In the United States, men’s lives are an average of 5.8 years shorter than women’s, according to 2021 data from the Centers for Disease Control and Prevention (CDC). This difference in life expectancy is called the longevity gap, and it’s increased from a two-year gap in 1900 to a gap of nearly six years in 2021.
Life expectancy refers to the average number of years a person can expect to live, based on their birth year, according to the National Center for Health Statistics. The Social Security Administration has a calculator that forecasts how much longer a person can expect to live based on their birth year and gender.
Men born in the United States in 2021 were expected to live, on average, to age 73.5. Meanwhile, women born in 2021 were expected to live 5.8 years longer to an average age of 79.3.
The lifespans for both genders had been rising for decades — in 1900, the average life expectancy for men was 46.3 and 48.3 for women. Life expectancy for both genders recently peaked in 2019, when men were expected to live to age 76.3, on average, and women to age 81.4. COVID-19 then became a leading cause of death, contributing to men losing 2.8 years and women losing 2.1 years from their average lifespans by 2021.
Heart disease, cancer, and COVID-19 were the three leading causes of death for both men and women in 2021. However, they impacted men at higher rates than women: 940,166 men died from the top three causes of death in 2021 — 162,679 more than women who died from the same causes.
While many of the top 15 causes of death for men and women are the same, each top cause occurs at a higher rate in men than women.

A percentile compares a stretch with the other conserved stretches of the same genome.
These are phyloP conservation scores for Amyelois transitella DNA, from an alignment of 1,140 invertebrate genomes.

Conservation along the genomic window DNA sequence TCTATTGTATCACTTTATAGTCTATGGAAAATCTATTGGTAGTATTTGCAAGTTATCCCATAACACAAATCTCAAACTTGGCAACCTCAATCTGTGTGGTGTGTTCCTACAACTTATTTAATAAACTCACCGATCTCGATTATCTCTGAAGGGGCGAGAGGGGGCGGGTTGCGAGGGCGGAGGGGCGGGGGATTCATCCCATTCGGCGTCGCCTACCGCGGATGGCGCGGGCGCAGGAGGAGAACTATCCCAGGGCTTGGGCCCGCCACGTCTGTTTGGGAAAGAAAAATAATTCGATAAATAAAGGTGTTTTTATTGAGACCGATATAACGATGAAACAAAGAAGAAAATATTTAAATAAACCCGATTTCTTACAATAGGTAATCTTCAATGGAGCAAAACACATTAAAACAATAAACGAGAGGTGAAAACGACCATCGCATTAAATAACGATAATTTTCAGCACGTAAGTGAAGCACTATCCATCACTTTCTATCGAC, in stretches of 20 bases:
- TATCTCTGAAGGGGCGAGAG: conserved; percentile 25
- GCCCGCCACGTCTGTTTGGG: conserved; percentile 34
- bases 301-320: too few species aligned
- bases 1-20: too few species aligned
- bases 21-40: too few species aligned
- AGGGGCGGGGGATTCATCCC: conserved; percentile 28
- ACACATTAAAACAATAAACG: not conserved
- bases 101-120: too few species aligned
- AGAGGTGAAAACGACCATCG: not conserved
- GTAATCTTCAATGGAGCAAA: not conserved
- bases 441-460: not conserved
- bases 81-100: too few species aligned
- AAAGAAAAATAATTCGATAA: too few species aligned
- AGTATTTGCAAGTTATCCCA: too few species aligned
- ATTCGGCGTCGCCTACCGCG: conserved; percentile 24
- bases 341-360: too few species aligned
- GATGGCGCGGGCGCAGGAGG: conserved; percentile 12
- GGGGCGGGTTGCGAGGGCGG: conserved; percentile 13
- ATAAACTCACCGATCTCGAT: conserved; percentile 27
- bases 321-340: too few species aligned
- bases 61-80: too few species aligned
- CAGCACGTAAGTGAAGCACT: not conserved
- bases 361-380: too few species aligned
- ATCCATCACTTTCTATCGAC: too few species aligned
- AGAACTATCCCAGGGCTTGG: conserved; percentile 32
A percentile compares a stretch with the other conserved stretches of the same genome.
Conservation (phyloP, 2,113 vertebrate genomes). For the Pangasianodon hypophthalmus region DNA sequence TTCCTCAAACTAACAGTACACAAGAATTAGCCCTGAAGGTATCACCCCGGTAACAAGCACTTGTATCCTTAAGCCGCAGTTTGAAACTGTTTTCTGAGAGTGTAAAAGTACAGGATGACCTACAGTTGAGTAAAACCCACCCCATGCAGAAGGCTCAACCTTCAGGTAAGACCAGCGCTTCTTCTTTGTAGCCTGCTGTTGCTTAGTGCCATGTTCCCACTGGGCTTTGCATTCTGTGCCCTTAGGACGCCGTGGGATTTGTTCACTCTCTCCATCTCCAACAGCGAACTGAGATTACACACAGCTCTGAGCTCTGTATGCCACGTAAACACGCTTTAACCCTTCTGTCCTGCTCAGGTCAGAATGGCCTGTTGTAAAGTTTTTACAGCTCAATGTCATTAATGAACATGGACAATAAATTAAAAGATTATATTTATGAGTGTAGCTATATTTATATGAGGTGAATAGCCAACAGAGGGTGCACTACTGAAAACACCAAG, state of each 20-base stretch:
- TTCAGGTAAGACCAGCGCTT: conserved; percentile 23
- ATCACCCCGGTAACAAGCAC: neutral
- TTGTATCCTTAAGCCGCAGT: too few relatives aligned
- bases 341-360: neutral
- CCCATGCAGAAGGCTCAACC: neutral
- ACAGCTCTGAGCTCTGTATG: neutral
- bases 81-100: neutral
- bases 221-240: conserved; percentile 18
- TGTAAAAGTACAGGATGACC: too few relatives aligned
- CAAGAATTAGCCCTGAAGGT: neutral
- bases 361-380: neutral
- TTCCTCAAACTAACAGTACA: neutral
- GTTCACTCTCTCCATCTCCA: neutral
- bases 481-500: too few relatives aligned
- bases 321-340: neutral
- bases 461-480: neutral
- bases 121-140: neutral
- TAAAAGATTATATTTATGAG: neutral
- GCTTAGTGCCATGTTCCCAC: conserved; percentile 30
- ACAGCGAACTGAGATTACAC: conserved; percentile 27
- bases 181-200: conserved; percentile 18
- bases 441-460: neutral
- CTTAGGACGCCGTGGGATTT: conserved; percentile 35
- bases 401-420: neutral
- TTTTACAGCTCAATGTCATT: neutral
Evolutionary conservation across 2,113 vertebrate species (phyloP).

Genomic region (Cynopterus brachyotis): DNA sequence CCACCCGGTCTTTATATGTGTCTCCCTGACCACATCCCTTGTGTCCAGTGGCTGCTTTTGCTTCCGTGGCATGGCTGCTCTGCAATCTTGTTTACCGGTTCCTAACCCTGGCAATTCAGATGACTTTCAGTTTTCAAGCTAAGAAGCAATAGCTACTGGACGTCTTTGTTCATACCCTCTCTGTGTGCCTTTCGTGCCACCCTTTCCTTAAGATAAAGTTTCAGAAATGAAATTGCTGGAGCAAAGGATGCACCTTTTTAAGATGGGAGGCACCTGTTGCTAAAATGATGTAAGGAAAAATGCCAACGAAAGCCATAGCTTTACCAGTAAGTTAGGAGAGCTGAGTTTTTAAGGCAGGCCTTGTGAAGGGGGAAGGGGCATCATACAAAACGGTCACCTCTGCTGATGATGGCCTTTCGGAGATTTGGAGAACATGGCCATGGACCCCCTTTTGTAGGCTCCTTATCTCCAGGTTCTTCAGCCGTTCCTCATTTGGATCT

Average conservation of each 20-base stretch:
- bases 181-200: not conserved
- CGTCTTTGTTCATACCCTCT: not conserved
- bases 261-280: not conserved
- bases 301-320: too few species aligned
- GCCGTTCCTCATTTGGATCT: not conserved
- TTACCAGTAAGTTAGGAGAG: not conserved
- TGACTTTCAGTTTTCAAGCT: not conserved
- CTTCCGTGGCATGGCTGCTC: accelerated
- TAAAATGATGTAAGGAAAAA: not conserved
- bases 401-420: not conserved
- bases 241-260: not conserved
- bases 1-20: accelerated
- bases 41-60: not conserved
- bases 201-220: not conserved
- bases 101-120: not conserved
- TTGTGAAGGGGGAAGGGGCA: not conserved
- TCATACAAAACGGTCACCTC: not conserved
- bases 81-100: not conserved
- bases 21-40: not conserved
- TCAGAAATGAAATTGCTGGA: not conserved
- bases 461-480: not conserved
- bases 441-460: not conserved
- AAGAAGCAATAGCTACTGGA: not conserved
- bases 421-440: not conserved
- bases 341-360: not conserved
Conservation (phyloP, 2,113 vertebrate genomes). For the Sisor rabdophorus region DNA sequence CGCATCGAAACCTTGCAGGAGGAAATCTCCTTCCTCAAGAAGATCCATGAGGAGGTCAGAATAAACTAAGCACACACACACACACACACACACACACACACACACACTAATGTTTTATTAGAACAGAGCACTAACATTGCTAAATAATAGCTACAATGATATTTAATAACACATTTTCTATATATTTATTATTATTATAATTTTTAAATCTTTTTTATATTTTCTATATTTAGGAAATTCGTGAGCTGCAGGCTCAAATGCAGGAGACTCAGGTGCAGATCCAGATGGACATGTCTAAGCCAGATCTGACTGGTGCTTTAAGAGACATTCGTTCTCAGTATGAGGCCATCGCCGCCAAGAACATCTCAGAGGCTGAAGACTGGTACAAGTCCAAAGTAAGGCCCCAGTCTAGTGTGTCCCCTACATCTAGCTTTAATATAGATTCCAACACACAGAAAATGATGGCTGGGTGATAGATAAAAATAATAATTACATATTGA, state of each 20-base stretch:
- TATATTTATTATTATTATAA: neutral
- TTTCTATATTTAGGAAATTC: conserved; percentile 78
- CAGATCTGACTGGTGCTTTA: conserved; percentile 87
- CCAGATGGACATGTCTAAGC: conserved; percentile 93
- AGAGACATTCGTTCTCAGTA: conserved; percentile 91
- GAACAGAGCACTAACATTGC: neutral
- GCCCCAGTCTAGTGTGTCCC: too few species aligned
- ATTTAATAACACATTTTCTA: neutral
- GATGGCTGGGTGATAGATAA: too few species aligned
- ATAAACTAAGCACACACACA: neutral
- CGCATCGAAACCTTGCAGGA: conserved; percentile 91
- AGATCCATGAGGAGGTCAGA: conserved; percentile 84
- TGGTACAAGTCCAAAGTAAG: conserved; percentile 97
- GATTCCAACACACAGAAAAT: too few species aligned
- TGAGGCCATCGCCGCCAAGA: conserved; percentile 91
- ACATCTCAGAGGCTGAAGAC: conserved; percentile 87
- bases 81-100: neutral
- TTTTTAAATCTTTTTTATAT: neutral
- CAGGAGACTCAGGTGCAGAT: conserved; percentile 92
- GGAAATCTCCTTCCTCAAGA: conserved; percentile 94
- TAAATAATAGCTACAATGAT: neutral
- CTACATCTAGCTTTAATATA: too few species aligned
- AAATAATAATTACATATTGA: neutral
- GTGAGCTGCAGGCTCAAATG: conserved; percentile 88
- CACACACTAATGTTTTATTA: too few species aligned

Beyond the top three causes of death, accidents (149,602 deaths), stroke (70,852), and chronic lower respiratory diseases (67,528) were the most common causes of death for men in 2021.
For women, stroke was the fourth-most common cause of death (92,038 deaths), Alzheimer’s disease was fifth (82,424), and accidents were sixth (75,333).
While most causes of death are the same for each gender but occurring at different rates, some are unique. Hypertension and nutritional deficiencies account for two of the top 15 causes of death for women, but neither appears in the top 15 causes for men. Meanwhile, homicide and suicide are among the top 15 causes of death for men, but not for women.
|Cause of death||Deaths|
|Accidents (unintentional injuries)||149,602|
|Stroke (cerebrovascular diseases)||70,852|
|Chronic lower respiratory diseases||67,528|
|Chronic liver disease||35,707|
|Influenza and Pneumonia||22,373|
|Cause of death||Deaths|
|Stroke (cerebrovascular diseases)||92,038|
|Accidents (unintentional injuries)||75,333|
|Chronic lower respiratory diseases||74,814|
|Chronic liver disease||20,878|
|Influenza and Pneumonia||19,544|
The CDC’s National Center for Health Statistics collects population data on life expectancy categorized by gender and race. The trend tables also track numerous other health data, from fertility and birth rates, to how frequently health care services are used or offices frequented over time.
Learn more about how the government defines "life expectancy," how it varies by state, and the recent drop in life expectancy, and get the data directly in your inbox by signing up for our email newsletter.
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